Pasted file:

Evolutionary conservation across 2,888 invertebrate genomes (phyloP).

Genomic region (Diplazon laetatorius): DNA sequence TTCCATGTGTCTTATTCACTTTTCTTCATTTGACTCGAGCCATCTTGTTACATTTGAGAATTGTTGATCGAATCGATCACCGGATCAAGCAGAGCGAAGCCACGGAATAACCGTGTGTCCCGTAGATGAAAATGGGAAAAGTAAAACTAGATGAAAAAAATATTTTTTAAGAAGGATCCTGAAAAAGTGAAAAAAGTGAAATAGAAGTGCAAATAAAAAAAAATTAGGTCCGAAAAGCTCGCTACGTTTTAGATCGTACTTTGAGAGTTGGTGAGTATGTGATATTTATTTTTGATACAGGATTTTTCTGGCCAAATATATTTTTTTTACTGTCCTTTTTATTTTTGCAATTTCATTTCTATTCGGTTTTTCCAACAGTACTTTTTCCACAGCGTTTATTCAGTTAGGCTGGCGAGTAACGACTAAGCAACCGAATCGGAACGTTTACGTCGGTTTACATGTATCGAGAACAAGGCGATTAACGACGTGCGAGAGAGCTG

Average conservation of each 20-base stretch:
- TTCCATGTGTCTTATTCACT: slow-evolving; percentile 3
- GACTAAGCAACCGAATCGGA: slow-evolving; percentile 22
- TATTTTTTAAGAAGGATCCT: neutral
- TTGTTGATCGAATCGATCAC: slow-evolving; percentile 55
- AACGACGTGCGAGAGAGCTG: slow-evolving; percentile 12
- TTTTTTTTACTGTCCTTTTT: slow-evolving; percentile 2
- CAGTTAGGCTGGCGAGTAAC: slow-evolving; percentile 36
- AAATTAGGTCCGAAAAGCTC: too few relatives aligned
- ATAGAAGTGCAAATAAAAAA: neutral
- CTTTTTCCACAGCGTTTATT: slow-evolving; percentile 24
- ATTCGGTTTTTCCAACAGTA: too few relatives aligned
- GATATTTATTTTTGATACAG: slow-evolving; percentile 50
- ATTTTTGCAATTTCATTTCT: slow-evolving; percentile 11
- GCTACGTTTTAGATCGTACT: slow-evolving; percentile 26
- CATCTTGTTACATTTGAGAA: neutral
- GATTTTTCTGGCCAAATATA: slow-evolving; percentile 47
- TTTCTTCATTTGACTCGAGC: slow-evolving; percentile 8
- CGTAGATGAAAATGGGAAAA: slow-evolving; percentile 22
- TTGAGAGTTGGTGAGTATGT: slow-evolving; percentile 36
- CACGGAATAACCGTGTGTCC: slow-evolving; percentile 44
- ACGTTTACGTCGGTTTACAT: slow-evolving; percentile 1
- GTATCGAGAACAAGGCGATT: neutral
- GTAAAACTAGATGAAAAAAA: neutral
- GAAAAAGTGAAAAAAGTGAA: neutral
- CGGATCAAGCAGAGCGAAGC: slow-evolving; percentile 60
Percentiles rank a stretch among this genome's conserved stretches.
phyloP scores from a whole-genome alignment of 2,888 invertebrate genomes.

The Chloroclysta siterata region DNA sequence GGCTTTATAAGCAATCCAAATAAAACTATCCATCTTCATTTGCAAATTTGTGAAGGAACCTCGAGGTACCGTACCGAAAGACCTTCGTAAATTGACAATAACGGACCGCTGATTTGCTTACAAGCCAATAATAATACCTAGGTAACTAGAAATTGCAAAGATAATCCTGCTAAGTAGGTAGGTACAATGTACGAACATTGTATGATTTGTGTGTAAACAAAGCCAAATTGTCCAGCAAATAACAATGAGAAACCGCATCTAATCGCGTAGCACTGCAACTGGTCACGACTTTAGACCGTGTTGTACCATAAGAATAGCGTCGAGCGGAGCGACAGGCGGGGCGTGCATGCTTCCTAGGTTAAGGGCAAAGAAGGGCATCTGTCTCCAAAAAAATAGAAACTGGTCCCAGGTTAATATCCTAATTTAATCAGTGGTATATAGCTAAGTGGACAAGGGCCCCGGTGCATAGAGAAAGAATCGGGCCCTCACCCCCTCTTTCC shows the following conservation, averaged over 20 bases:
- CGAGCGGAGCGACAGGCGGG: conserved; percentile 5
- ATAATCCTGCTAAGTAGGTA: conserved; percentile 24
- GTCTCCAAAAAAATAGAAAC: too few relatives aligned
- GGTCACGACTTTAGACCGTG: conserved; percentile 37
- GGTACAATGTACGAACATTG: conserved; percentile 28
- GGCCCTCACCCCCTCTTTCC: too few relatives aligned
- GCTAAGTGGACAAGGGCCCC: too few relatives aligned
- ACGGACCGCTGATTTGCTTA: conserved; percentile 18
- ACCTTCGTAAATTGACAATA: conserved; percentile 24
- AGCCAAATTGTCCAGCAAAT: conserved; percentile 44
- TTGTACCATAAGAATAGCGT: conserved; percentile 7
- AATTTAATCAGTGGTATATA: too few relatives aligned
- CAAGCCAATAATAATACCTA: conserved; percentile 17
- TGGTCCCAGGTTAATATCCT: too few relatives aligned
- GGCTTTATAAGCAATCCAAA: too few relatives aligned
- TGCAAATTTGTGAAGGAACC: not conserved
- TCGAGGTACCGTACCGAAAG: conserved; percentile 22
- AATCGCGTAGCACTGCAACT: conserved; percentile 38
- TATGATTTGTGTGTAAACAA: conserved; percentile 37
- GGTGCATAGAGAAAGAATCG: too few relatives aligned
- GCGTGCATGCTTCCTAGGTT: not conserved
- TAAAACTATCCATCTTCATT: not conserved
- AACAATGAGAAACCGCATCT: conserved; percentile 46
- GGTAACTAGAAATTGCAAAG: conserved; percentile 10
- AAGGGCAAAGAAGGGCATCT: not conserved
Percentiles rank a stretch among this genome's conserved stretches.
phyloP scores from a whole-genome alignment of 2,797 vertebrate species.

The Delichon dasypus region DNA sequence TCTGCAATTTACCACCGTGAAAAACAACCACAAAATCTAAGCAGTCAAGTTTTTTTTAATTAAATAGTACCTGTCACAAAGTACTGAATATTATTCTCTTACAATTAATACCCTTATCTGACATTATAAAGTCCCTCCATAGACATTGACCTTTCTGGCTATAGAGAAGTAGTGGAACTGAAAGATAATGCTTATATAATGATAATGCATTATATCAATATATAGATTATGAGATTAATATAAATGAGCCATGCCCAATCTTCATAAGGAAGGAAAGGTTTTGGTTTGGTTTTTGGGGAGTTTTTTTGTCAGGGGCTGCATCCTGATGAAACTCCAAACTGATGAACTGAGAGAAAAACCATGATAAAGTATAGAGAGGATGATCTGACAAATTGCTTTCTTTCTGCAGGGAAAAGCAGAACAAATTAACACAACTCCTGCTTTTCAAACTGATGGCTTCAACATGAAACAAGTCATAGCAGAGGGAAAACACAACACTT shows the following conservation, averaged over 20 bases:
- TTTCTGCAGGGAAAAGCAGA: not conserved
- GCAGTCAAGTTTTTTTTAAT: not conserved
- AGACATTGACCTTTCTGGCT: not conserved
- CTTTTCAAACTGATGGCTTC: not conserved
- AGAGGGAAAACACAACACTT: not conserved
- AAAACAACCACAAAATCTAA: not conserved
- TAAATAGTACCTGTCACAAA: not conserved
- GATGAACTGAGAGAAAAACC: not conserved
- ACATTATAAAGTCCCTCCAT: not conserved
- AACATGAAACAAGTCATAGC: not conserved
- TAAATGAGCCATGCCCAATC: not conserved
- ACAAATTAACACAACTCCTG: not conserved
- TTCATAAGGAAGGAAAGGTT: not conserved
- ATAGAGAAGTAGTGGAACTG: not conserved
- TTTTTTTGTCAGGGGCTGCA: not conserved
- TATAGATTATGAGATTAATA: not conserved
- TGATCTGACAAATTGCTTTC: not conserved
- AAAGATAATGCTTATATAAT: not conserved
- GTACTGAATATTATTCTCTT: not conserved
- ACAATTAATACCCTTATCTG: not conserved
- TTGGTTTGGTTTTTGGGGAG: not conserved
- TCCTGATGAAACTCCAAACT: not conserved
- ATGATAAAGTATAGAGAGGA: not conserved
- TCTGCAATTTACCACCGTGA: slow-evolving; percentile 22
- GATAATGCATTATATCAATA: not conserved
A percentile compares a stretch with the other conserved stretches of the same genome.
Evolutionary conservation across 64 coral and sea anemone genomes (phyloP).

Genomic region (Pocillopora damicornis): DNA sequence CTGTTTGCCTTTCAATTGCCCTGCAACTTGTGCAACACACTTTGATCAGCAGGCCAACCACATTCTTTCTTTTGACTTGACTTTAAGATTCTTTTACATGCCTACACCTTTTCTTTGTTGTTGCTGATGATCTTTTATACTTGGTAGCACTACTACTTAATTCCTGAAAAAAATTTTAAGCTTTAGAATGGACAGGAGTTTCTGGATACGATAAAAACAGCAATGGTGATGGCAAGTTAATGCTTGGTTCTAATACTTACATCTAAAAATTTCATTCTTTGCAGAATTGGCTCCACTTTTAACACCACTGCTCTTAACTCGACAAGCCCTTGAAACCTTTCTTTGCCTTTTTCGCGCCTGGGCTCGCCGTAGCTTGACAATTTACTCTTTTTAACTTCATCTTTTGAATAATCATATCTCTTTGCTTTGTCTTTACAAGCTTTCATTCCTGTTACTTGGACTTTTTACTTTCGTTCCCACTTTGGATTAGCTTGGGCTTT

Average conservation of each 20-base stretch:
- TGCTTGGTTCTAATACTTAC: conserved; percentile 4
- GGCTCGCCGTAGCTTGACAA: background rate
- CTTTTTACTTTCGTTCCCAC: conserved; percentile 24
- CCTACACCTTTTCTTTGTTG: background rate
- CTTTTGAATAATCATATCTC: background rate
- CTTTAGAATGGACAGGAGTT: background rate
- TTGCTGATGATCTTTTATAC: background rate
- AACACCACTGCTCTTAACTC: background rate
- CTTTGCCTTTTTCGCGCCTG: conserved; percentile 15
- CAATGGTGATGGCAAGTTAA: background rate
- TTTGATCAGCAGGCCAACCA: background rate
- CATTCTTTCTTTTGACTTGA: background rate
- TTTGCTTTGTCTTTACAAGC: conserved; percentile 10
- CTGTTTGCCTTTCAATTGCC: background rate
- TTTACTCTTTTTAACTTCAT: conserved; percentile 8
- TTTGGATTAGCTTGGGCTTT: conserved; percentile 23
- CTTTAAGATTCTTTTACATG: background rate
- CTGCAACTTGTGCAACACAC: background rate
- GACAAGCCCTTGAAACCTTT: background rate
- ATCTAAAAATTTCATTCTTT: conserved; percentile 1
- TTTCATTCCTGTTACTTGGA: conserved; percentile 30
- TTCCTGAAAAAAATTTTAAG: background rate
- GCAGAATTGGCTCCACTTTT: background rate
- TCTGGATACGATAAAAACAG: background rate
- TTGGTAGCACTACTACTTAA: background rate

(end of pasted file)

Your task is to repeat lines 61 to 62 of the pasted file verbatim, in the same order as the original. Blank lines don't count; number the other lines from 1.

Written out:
- GCAGTCAAGTTTTTTTTAAT: not conserved
- AGACATTGACCTTTCTGGCT: not conserved